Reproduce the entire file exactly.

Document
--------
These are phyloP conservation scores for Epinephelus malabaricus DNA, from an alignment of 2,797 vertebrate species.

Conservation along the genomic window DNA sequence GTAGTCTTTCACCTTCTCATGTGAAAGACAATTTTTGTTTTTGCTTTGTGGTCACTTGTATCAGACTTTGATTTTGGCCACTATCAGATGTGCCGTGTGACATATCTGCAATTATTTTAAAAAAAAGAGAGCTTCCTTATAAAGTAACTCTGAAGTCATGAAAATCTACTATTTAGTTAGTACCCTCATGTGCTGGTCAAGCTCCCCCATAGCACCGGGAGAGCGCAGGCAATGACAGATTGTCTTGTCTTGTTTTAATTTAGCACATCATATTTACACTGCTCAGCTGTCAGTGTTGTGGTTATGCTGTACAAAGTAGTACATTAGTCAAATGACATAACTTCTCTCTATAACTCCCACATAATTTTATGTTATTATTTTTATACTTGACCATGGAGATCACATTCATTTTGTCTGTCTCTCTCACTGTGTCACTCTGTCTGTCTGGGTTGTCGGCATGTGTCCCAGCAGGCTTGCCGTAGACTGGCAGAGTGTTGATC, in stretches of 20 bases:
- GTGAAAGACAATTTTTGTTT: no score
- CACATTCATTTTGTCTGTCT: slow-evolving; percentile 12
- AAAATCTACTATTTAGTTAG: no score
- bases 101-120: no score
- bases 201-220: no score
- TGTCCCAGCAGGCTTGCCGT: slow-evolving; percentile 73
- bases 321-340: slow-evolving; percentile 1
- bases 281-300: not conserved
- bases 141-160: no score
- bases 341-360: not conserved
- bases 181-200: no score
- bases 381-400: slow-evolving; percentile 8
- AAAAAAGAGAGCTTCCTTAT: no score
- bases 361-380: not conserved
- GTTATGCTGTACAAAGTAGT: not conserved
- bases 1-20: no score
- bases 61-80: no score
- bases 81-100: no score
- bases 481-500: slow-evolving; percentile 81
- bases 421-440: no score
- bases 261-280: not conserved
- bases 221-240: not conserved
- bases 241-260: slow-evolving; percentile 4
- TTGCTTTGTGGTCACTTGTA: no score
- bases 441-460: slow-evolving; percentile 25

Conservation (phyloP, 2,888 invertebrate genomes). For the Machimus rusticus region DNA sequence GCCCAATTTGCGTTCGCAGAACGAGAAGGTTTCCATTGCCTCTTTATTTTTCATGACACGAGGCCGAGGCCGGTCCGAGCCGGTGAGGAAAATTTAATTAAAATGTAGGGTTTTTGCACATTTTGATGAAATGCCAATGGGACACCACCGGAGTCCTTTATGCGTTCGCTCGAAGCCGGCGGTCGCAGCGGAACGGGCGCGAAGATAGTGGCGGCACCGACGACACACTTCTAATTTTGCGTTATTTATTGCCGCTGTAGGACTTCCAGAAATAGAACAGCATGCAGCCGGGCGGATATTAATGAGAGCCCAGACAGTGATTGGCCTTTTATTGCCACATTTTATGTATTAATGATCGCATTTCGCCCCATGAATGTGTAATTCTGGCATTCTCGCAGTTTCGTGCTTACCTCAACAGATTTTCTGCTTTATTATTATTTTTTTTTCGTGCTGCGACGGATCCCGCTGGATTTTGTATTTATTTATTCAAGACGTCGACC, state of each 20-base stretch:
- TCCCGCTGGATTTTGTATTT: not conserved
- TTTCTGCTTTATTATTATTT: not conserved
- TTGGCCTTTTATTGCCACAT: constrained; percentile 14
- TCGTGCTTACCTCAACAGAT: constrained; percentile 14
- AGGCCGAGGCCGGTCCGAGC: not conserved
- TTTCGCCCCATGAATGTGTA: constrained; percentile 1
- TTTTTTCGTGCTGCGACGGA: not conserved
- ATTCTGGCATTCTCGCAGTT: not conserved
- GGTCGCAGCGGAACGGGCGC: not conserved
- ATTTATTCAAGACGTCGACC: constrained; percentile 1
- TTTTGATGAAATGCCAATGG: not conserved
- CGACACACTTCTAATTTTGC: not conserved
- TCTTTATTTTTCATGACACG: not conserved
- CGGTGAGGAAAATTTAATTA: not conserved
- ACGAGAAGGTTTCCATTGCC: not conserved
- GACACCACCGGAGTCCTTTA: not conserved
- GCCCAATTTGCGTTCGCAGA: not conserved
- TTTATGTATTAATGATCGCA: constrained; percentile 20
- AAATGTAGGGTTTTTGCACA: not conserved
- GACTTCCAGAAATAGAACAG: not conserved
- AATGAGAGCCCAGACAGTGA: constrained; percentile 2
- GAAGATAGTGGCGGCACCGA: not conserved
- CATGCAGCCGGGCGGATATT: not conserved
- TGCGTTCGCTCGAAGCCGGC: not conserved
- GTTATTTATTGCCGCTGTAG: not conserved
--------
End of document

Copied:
These are phyloP conservation scores for Epinephelus malabaricus DNA, from an alignment of 2,797 vertebrate species.

Conservation along the genomic window DNA sequence GTAGTCTTTCACCTTCTCATGTGAAAGACAATTTTTGTTTTTGCTTTGTGGTCACTTGTATCAGACTTTGATTTTGGCCACTATCAGATGTGCCGTGTGACATATCTGCAATTATTTTAAAAAAAAGAGAGCTTCCTTATAAAGTAACTCTGAAGTCATGAAAATCTACTATTTAGTTAGTACCCTCATGTGCTGGTCAAGCTCCCCCATAGCACCGGGAGAGCGCAGGCAATGACAGATTGTCTTGTCTTGTTTTAATTTAGCACATCATATTTACACTGCTCAGCTGTCAGTGTTGTGGTTATGCTGTACAAAGTAGTACATTAGTCAAATGACATAACTTCTCTCTATAACTCCCACATAATTTTATGTTATTATTTTTATACTTGACCATGGAGATCACATTCATTTTGTCTGTCTCTCTCACTGTGTCACTCTGTCTGTCTGGGTTGTCGGCATGTGTCCCAGCAGGCTTGCCGTAGACTGGCAGAGTGTTGATC, in stretches of 20 bases:
- GTGAAAGACAATTTTTGTTT: no score
- CACATTCATTTTGTCTGTCT: slow-evolving; percentile 12
- AAAATCTACTATTTAGTTAG: no score
- bases 101-120: no score
- bases 201-220: no score
- TGTCCCAGCAGGCTTGCCGT: slow-evolving; percentile 73
- bases 321-340: slow-evolving; percentile 1
- bases 281-300: not conserved
- bases 141-160: no score
- bases 341-360: not conserved
- bases 181-200: no score
- bases 381-400: slow-evolving; percentile 8
- AAAAAAGAGAGCTTCCTTAT: no score
- bases 361-380: not conserved
- GTTATGCTGTACAAAGTAGT: not conserved
- bases 1-20: no score
- bases 61-80: no score
- bases 81-100: no score
- bases 481-500: slow-evolving; percentile 81
- bases 421-440: no score
- bases 261-280: not conserved
- bases 221-240: not conserved
- bases 241-260: slow-evolving; percentile 4
- TTGCTTTGTGGTCACTTGTA: no score
- bases 441-460: slow-evolving; percentile 25

Conservation (phyloP, 2,888 invertebrate genomes). For the Machimus rusticus region DNA sequence GCCCAATTTGCGTTCGCAGAACGAGAAGGTTTCCATTGCCTCTTTATTTTTCATGACACGAGGCCGAGGCCGGTCCGAGCCGGTGAGGAAAATTTAATTAAAATGTAGGGTTTTTGCACATTTTGATGAAATGCCAATGGGACACCACCGGAGTCCTTTATGCGTTCGCTCGAAGCCGGCGGTCGCAGCGGAACGGGCGCGAAGATAGTGGCGGCACCGACGACACACTTCTAATTTTGCGTTATTTATTGCCGCTGTAGGACTTCCAGAAATAGAACAGCATGCAGCCGGGCGGATATTAATGAGAGCCCAGACAGTGATTGGCCTTTTATTGCCACATTTTATGTATTAATGATCGCATTTCGCCCCATGAATGTGTAATTCTGGCATTCTCGCAGTTTCGTGCTTACCTCAACAGATTTTCTGCTTTATTATTATTTTTTTTTCGTGCTGCGACGGATCCCGCTGGATTTTGTATTTATTTATTCAAGACGTCGACC, state of each 20-base stretch:
- TCCCGCTGGATTTTGTATTT: not conserved
- TTTCTGCTTTATTATTATTT: not conserved
- TTGGCCTTTTATTGCCACAT: constrained; percentile 14
- TCGTGCTTACCTCAACAGAT: constrained; percentile 14
- AGGCCGAGGCCGGTCCGAGC: not conserved
- TTTCGCCCCATGAATGTGTA: constrained; percentile 1
- TTTTTTCGTGCTGCGACGGA: not conserved
- ATTCTGGCATTCTCGCAGTT: not conserved
- GGTCGCAGCGGAACGGGCGC: not conserved
- ATTTATTCAAGACGTCGACC: constrained; percentile 1
- TTTTGATGAAATGCCAATGG: not conserved
- CGACACACTTCTAATTTTGC: not conserved
- TCTTTATTTTTCATGACACG: not conserved
- CGGTGAGGAAAATTTAATTA: not conserved
- ACGAGAAGGTTTCCATTGCC: not conserved
- GACACCACCGGAGTCCTTTA: not conserved
- GCCCAATTTGCGTTCGCAGA: not conserved
- TTTATGTATTAATGATCGCA: constrained; percentile 20
- AAATGTAGGGTTTTTGCACA: not conserved
- GACTTCCAGAAATAGAACAG: not conserved
- AATGAGAGCCCAGACAGTGA: constrained; percentile 2
- GAAGATAGTGGCGGCACCGA: not conserved
- CATGCAGCCGGGCGGATATT: not conserved
- TGCGTTCGCTCGAAGCCGGC: not conserved
- GTTATTTATTGCCGCTGTAG: not conserved